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Journal American Rhododendron Society

Current Editor:
Dr. Glen Jamieson ars.editor@gmail.com


Volume 40, Number 1
Winter 1986

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Down To Earth
Austin C. Kennell
Afton, VA

        I guess I may be just the only person around who buys rhodos and azaleas by weight. That's right - by weight!
        I don't want to mislead anybody. I'm not talking about "scale" weight but "heft" weight. I don't put plants on a scale and check their avoirdupois weight. I heft them, i.e., I test their heaviness by lifting them. (No, this has nothing to do with scaly and non-scaly rhodos.)
        If a plant is nice and light and easy to heft, it's not for me. I leave it for someone else to lose. But if it's heavy, it registers on my built-in heft-meter and is a potential purchase.
        You see, I'm not much for soilless mixes or planting mediums with a low percentage of soil. I like plants in honest-to-goodness soil - the kind of stuff that's done a pretty good job of growing things since the dawn of time. Since the difference in the weight of a plant in soil and in other mediums is so great, it is readily apparent to hefters like me.
        Hefting is an example of what my friends charitably say is another of my eccentricities and others call damned contrariness. I admit I don't like most new-fangled, time-saving, cost-efficient products which are replacing so many of the things to which I've become accustomed. I don't argue the value of new developments. I just don't feel comfortable with most of them.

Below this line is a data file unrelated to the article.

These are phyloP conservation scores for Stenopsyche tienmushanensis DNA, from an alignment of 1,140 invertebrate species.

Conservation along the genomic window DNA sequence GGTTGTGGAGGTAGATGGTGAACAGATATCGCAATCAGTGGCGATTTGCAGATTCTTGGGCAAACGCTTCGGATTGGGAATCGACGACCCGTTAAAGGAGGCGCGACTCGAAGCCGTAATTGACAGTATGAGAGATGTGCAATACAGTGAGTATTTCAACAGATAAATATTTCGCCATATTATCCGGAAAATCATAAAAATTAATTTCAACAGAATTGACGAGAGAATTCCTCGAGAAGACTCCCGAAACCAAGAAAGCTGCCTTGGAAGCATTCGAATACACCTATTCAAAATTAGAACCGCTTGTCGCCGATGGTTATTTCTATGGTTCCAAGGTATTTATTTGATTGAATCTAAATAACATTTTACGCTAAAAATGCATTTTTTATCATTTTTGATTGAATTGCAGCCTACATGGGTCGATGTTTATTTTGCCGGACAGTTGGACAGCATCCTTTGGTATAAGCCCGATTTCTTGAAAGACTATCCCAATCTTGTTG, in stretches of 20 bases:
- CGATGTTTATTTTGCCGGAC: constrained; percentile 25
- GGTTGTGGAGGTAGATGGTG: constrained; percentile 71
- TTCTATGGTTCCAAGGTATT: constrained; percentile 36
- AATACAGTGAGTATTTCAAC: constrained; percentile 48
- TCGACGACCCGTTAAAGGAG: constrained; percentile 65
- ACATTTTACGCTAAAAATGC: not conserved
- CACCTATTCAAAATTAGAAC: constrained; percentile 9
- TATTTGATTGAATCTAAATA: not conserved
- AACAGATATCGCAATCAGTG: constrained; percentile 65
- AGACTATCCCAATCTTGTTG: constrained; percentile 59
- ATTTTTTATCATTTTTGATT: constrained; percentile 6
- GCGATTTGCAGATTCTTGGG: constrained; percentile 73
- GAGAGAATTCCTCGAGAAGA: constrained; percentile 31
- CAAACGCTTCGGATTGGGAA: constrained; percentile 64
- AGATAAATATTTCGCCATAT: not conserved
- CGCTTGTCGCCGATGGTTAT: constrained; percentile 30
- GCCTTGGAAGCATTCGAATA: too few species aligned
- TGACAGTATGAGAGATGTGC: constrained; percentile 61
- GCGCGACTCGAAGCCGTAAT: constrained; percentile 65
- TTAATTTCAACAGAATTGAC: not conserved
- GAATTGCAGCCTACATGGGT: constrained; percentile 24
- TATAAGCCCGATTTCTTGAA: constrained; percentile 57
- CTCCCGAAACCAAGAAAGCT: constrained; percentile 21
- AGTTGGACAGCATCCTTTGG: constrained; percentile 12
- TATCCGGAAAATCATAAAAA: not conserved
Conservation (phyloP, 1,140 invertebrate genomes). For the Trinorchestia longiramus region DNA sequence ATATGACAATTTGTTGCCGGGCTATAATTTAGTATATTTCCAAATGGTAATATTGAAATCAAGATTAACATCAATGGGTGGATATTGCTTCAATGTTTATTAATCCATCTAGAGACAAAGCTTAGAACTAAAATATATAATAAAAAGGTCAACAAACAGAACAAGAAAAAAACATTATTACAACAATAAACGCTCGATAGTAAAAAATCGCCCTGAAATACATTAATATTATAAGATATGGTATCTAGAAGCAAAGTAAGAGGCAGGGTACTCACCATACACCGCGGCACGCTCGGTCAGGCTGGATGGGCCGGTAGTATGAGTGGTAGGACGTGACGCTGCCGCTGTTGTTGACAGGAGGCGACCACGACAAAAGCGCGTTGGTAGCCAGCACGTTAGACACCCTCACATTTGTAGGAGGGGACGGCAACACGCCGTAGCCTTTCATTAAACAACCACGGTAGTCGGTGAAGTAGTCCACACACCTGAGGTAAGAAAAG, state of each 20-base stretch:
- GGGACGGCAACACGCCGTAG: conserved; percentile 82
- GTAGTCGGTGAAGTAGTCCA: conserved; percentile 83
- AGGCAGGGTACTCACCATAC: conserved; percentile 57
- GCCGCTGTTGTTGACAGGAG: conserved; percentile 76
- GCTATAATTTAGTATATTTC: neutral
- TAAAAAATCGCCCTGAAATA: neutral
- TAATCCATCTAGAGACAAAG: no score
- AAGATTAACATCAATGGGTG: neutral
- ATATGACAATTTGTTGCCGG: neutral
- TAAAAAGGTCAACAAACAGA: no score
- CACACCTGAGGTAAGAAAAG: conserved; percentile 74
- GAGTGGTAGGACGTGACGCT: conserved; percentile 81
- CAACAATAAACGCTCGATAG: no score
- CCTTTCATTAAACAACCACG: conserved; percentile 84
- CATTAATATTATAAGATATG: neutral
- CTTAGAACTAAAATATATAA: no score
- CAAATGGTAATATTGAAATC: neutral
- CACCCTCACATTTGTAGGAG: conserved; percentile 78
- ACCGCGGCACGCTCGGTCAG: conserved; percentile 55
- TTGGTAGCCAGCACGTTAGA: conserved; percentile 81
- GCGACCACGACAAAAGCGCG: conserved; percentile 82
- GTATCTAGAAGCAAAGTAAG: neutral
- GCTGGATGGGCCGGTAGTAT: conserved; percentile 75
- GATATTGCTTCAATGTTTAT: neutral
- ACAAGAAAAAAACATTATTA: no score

I like real whipped cream, good old-fashioned butter and made-from-scratch biscuits. I don't like mashed potatoes out of a box, pancake batter out of a carton, money out of a machine, or prayer out of a telephone.
        I like my soft drinks out of bottles, not cans. I like water with my bourbon, not in a bed. I like George Washington in my pocket, not Susan B. Anthony. I like inches, not millimeters; gallons, not liters.
        Calculators are alright, I guess, but I get along okay with finger-and-toe and occasional pencil arithmetic. Plastic credit is convenient, but there's something about real money that's reassuring to me. I find the honesty of " tax increase" much more palatable than "revenue enhancement". I hate to correspond with computers and like talking to them even less.
        I can do without mock chicken, imitation vanilla and non-bacon bacon, paper plates, and plastic spoons. I don't like powdered milk nor powdered eggs (I particularly didn't like them in the Navy). Pseudochrysanthum I like, pseudonyms I don't. I understand Miss or Mrs. but Ms. doesn't seem right to me. And artificial Christmas trees are not for me.
        I have always made out alright with my name and address but progress brought me a Social Security number, a five-digit Zip Code (later improved by a nine-digit figure), an Area Code plus a seven digit telephone number, a hieroglyphic bank account number, a blood type number, a License number, and hundreds of computer identification numbers. I sure ain't outnumbered! And since I've always felt there were some pretty good ways to kill around already, I question the need for improvements like lasers, star wars, and nuclear devices.
        Like I say, I don't argue the value of all the wonderful new things bestowed upon us. I just prefer my way.
        So, I heft!


Volume 40, Number 1
Winter 1986

DLA Ejournal Home | JARS Home | Table of Contents for this issue | Search JARS and other ejournals